The Indian government, on Wednesday, opened Covid-19 vaccine registrations for those above 18 years of age. Or did it? Within minutes of the registration opening at 4 pm, Twitter users reported that CoWin, one of the government’s designated apps for the purpose, had crashed. For several others, while the app was working, the vaccination centres in their cities weren’t accepting bookings from anyone aged below 45 (the previous age criteria for getting the jab).
To put it simply, the government opened up vaccine registrations before ensuring that hospitals and testing laboratories had enough vaccines to cater to the increased demand. Despite these obvious glitches reported by hundreds of users, the government denied any glitches. Also, there could be more flaws with the systems built by the government to help people register for the vaccine.
The Internet Freedom Foundation (IFF), on Wednesday, put up a tweet explaining the kind of user data that the CoWin app will collect from users who register for the vaccine on the portal.
The data collected will include users’ names, gender, date of birth (DOB), photo ID, type of photo ID and mobile number. It is worth noting that Aadhaar will not be mandatory to register on CoWin. The data collected by the app will be available for access by national, state and district-level administrators, said the digital liberties organisation.
In its tweet, IFF has explained some reasons for concern about CoWin’s data protection apparatus, or lack thereof. The IFF, last month, had filed right to information (RTI) requests asking the Ministry of Health and Family Welfare (MoHFW) to explain how the personal data of CoWin users will be protected.
The IFF also didn’t receive a clear response to its query about which ministries and departments in the government will have access to the data on the CoWin platform.
“This lack of answerability leads us to believe that either the ministry doesn’t have the necessary info (which is problematic, to say the least), or they are refusing to give us access to info – because that may open the doors to further questions,” IFF wrote in a tweet thread explaining the RTI replies last month.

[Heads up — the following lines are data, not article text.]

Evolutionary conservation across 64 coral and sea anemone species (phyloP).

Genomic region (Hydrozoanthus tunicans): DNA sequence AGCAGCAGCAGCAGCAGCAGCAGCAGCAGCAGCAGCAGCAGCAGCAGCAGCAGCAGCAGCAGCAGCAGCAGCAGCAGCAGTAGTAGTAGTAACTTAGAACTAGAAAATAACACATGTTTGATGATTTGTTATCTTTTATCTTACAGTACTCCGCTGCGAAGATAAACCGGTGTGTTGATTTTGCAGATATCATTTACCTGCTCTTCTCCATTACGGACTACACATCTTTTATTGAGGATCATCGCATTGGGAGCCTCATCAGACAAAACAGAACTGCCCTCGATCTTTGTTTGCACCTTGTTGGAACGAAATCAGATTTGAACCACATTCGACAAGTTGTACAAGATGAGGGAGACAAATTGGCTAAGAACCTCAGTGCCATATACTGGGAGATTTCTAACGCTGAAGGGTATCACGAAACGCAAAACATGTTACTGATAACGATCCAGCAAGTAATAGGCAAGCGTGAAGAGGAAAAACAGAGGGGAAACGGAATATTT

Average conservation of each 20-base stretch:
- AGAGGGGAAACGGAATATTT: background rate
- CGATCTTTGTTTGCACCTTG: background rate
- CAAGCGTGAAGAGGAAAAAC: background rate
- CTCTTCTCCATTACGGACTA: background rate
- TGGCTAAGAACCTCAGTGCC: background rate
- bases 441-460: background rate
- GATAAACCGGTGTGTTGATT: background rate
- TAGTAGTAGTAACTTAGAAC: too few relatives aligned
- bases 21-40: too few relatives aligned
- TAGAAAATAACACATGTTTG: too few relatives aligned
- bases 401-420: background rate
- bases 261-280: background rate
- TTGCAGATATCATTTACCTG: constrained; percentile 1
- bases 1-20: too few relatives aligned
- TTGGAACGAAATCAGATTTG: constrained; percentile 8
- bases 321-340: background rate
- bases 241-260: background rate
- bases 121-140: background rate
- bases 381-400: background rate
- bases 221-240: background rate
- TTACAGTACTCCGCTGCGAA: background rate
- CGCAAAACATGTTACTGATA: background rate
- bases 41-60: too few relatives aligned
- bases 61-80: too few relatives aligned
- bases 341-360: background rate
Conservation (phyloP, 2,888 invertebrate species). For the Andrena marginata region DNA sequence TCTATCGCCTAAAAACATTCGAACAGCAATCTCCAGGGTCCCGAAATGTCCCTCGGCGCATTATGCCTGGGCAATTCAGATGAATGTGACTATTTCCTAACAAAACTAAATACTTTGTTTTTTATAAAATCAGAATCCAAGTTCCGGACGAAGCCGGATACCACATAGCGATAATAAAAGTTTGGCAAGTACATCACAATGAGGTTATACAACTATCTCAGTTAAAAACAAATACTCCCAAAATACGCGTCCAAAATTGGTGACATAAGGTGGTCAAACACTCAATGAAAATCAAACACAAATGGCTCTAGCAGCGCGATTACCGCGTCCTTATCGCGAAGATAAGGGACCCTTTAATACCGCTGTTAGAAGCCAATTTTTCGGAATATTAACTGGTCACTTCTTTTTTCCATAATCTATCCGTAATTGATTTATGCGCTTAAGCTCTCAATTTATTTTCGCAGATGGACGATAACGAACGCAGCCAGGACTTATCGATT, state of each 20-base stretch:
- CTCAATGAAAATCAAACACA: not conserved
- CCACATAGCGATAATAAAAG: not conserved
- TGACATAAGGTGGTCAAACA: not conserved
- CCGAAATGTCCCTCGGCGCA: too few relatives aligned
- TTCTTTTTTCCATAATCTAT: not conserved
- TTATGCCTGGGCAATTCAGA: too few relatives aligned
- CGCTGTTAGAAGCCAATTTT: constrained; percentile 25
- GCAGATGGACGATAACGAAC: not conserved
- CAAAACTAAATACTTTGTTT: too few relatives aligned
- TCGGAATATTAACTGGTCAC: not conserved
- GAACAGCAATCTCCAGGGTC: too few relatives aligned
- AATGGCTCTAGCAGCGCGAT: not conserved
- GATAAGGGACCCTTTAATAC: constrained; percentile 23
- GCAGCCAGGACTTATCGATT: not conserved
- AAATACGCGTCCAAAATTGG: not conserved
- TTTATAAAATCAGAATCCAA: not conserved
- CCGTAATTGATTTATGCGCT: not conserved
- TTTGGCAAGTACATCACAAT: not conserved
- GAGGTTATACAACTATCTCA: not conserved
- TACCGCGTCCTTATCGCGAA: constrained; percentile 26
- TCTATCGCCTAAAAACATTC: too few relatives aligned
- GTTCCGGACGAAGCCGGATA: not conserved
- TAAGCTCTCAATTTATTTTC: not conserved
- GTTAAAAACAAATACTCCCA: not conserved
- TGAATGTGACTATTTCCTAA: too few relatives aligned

Government Apps Ignore Privacy Best Practices
The Indian government’s propensity for using technology for governance has led to mobile applications that have eased the delivery of public goods and services. However, with India yet to notify a personal data protection legislation, many of these apps developed by the government are found to have security vulnerabilities that clearly jeopardise user privacy.
Earlier this month, the Delhi High Court granted bail to activist Umar Khalid seven months after his arrest under the stringent Unlawful Activities (Prevention) Act (aka UAPA) of 1967 for his alleged involvement in the Delhi riots of 2020. While the charges under UAPA are still pending, the court decided to let Khalid out on bail against the payment of the INR 20,000 bond and a surety of like amount.
While all that was part of due legal procedure, there was one condition that raised a lot of eyebrows — Khalid was asked to install the Indian government’s Covid-19 contact tracing app Aarogya Setu on his mobile phone.
“The installation of Aarogya Setu as a precondition has not clearly been articulated and there have also been existing concerns that Aarogya Setu data, which includes a person’s physical movements, will also be shared with authorities beyond it being there for health purposes,” Apar Gupta, executive director of IFF had told Inc42.
Gupta had further noted that there is no legal limitation at present to Aarogya Setu deployment apart from the protocol and there is no legal basis to restrict its sharing of information of the police department.